Early Decision College Applications
By Joe Messinger, CFP®
October 13, 2022
It’s college application season! When it comes to deadlines, colleges throw around several terms for when the application is due–early decision, early action, regular decision, and rolling admissions to name a few. Some colleges get even more creative with terms like “restricted early action” and others. In this blog, we wanted to take a closer look at early decision, or ED.
What is Early Decision?
When your student made their college list, was there one college that stood head and shoulders above the rest? If that college said “yes,” would your student even need to apply anywhere else?
If your college-bound senior has a school on their list that matches this description, and that specific college offers an early decision deadline, then you may want to consider submitting the application for early decision consideration.
Early decision deadlines can range from mid-October to early December. Early decision is a binding agreement between the college and the student. If the college accepts the student under early decision, then the student will withdraw their applications from other colleges.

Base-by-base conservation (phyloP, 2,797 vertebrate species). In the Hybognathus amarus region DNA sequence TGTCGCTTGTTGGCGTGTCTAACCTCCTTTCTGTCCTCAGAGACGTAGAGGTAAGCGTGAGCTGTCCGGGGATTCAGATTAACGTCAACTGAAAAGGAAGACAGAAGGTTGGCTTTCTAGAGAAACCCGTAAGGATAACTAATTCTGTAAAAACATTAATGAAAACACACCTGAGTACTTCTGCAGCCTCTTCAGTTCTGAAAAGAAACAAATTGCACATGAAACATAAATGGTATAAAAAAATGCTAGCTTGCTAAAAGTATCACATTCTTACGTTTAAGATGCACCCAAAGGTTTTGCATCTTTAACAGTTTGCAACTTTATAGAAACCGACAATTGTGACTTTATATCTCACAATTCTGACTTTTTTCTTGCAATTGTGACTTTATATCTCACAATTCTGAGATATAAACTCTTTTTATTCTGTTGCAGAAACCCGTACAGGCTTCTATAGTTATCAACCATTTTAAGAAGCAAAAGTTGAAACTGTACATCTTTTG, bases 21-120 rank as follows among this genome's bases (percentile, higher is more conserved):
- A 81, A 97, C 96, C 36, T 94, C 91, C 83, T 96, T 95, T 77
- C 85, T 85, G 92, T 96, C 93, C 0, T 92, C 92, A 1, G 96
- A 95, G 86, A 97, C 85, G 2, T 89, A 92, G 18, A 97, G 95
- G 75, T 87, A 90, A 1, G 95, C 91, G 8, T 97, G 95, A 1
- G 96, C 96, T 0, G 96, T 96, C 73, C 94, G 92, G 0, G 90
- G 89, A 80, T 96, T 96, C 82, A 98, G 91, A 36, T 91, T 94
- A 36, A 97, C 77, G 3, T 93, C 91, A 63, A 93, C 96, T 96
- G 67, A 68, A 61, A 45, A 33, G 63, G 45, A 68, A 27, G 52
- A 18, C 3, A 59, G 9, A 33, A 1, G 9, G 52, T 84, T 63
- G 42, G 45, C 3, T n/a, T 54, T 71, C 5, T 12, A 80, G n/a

Students can only submit one application for early decision consideration. They can not submit early decision applications to more than one college. (They can, however, submit early action applications in multiple places.)
What is the benefit of submitting an Early Decision application?
Statistics have shown that ED applicants have higher acceptance rates than regular decision applicants. The number of applications is lower for ED, but the number accepted from that pool is higher. For example, Boston College accepted 39% of their Early Decision applicants for the 2020-2021 application cycle. Their regular decision acceptance rate was 17%. Often, Early Decision students can make up anywhere from 25%-50% (or more) of a college’s total class for that year.
Why is the ED acceptance rate higher?